UK watchdog to study music streaming amid claims of raw deal for artists and fans

Competition regulator acts after stinging criticism by MPs of record labels and platforms such as Spotify

The UK’s competition watchdog has launched an in-depth study into the booming music streaming market, to assess whether the big record labels and services such as Spotify hold “excessive power”, and whether artists and fans are getting a fair deal.

The Competition and Markets Authority (CMA) was asked to launch the study after a scathing report by a cross-party committee of MPs last year called for a “complete reset” of a streaming model it believed only benefited big labels and superstar acts.

Music streaming now dominates fans’ listening habits and accounts for 80% of the £1.7bn total UK industry income last year. Spending on subscriptions to services such as Spotify, Apple Music and Amazon Music hit £1.3bn, compared with just £135.6m on vinyl albums, and £150m on CDs.

“Whether you’re into Bowie, Beethoven or Beyoncé, most of us now choose to stream our favourite music,” said Andrea Coscelli, the CMA chief executive. “A vibrant and competitive music streaming market not only serves the interests of fans and creators but helps support a diverse and dynamic sector, which is of significant cultural and economic value to the UK.”

The CMA said the market study, which will examine the streaming industry from “creator to consumer”, will pay particular attention to the power and influence of record labels and music streaming services.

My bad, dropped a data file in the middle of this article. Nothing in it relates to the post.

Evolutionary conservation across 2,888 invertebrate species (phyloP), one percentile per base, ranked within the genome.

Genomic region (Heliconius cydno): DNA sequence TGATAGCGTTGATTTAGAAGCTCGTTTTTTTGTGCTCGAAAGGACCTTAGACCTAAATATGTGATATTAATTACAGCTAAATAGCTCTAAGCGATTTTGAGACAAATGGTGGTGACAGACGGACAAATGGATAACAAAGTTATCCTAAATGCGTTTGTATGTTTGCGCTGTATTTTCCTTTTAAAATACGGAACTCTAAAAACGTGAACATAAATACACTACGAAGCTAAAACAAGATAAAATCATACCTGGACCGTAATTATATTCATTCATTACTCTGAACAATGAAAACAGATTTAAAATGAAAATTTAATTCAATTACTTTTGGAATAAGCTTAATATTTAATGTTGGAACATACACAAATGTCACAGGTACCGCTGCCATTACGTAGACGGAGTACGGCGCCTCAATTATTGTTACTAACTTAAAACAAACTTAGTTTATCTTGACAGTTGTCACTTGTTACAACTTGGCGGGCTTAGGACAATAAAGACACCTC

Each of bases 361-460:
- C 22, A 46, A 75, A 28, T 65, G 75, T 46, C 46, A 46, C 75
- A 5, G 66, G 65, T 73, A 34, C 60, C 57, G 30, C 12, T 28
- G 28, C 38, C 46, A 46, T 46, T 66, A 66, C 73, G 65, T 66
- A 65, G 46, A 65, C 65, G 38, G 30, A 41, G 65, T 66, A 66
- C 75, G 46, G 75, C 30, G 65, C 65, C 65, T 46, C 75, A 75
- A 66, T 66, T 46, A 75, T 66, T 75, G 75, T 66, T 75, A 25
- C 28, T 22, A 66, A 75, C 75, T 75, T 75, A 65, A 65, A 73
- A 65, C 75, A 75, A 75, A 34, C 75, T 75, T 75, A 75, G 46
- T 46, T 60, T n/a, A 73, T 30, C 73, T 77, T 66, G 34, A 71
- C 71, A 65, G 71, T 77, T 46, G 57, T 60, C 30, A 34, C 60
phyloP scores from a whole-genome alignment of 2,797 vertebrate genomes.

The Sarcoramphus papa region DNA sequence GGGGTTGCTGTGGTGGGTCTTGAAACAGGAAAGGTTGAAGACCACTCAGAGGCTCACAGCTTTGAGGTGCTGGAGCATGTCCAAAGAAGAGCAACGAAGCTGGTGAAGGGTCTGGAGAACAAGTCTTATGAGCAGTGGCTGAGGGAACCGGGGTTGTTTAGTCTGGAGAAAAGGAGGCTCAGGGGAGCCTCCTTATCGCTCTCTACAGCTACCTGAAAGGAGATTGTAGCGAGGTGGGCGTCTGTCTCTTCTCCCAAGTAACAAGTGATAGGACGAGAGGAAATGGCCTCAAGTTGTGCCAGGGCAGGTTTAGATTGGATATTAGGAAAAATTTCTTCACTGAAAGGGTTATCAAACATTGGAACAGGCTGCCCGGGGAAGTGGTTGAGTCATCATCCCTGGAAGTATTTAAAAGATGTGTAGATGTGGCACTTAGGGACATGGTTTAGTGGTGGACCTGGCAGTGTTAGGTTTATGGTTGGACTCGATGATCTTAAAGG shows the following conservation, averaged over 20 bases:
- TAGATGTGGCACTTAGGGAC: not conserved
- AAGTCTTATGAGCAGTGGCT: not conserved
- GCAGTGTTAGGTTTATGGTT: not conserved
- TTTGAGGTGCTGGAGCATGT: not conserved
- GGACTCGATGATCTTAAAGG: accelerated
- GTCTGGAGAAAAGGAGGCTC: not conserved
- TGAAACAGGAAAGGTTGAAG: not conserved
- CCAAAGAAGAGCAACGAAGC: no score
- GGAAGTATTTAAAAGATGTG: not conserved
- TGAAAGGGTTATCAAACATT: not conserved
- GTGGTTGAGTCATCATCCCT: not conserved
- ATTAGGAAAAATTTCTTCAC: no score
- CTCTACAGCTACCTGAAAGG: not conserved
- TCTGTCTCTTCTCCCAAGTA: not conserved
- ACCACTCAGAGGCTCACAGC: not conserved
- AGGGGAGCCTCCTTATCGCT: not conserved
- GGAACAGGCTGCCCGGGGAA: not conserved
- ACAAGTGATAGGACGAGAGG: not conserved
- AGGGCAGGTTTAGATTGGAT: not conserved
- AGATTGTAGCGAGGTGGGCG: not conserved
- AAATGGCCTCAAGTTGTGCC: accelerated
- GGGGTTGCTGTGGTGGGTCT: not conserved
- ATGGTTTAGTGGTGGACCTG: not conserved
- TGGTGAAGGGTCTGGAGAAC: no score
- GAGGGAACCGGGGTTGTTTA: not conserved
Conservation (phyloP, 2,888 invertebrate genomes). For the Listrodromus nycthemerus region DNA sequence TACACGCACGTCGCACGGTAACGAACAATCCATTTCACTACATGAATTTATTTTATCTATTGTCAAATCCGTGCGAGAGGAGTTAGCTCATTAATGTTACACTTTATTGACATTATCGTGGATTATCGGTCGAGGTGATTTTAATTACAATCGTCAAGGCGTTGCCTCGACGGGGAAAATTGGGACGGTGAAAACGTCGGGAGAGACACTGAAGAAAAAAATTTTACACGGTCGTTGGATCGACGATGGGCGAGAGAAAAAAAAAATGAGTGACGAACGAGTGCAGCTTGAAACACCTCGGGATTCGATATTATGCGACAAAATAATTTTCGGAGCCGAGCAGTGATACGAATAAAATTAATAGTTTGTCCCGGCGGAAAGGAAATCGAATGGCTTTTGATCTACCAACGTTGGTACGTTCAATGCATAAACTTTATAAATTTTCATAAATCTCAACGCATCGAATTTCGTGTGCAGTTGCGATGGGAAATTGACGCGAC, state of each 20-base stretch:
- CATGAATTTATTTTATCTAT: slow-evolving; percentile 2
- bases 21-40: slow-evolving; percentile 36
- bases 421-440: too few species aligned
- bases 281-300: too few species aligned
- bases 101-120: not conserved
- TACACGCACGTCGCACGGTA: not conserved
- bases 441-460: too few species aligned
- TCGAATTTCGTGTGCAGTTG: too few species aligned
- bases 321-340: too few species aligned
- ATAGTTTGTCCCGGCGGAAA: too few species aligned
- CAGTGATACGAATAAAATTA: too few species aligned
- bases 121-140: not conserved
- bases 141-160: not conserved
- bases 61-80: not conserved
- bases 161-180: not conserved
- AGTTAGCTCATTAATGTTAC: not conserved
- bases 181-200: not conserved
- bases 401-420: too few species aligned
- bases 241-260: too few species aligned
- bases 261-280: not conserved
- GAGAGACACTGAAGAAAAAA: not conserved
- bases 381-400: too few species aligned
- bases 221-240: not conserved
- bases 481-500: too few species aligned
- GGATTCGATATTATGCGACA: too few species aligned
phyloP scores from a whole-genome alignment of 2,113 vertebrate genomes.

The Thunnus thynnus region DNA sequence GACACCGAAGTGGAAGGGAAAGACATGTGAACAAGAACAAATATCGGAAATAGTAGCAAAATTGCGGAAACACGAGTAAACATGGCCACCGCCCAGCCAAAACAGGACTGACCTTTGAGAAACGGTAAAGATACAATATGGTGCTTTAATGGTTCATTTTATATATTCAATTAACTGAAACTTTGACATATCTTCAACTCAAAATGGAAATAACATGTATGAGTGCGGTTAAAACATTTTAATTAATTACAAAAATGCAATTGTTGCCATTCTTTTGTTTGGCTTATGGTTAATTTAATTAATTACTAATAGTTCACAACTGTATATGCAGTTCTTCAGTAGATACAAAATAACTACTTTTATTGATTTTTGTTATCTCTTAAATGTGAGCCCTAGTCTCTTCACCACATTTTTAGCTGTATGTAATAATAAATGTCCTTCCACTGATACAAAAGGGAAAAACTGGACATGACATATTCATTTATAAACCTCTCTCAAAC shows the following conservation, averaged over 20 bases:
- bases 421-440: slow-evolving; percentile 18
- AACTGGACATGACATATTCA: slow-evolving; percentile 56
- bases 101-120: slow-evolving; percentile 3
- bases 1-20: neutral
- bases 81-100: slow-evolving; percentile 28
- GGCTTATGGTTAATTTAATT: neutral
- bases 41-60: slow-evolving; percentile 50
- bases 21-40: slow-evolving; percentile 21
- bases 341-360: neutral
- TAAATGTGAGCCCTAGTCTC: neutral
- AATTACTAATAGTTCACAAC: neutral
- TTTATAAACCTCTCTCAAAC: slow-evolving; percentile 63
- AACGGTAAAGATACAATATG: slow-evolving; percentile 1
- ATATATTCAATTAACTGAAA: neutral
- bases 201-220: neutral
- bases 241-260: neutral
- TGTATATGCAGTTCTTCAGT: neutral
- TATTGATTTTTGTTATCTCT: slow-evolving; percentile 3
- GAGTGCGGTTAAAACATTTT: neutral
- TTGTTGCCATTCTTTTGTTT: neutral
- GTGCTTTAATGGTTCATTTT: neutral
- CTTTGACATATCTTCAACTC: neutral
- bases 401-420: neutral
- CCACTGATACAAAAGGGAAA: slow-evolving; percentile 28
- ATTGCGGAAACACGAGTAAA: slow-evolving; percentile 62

“The CMA will consider whether innovation is being stifled and if firms hold excessive power,” it said. “The CMA will also assess whether any lack of competition between music companies could affect the musicians, singers and songwriters whose interests are intertwined with those of music lovers.”

The study will assess whether or not there is a need for a full competition investigation, and if the government should legislate to improve the UK music market, take enforcement action against firms, encourage industry self-regulation or allow it to continue as it does now.

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“As we examine this complex market, our thinking and conclusions will be guided by the evidence we receive,” said Coscelli. “If the CMA finds problems, it will consider what action may be necessary.”

The streaming revolution has given big music labels their mojo back. Last year, Universal Music, the world’s biggest music company and home to artists from Taylor Swift to the Beatles, was floated at a €45bn (£38bn) valuation. Warner Music, bought by Sir Leonard Blavatnik for $3.3bn (£2.5bn) in 2011, is now valued at more than $22bn.

The culture select committee report in July looked at the economics of streaming and noted that the world’s three biggest music companies: Universal Music, Sony Music and Warner Music, control about three-quarters of the UK recording market, allowing them to strike increasingly advantageous deals with streaming companies such as Spotify.

In contrast, most artists say they do not get a fair share of royalties from streaming deals they have as part of their record contracts.

“Streaming has led to an explosion of choice for music fans and creators in the UK,” said a spokesperson for the BPI, the industry body representing the UK recording industry. “The BPI looks forward to engaging closely with the CMA to help it understand the changes that streaming has brought to the music market.”

The CMA has until the 26 July to issue an interim report on the provisional findings of the market study, including a decision on whether it believes there may be grounds for a full market investigation.

The regulator then has until 26 January next year to publish the full report as well as formally start an in-depth investigation, if it deems one is required.


Mark Sweney

The GuardianTramp

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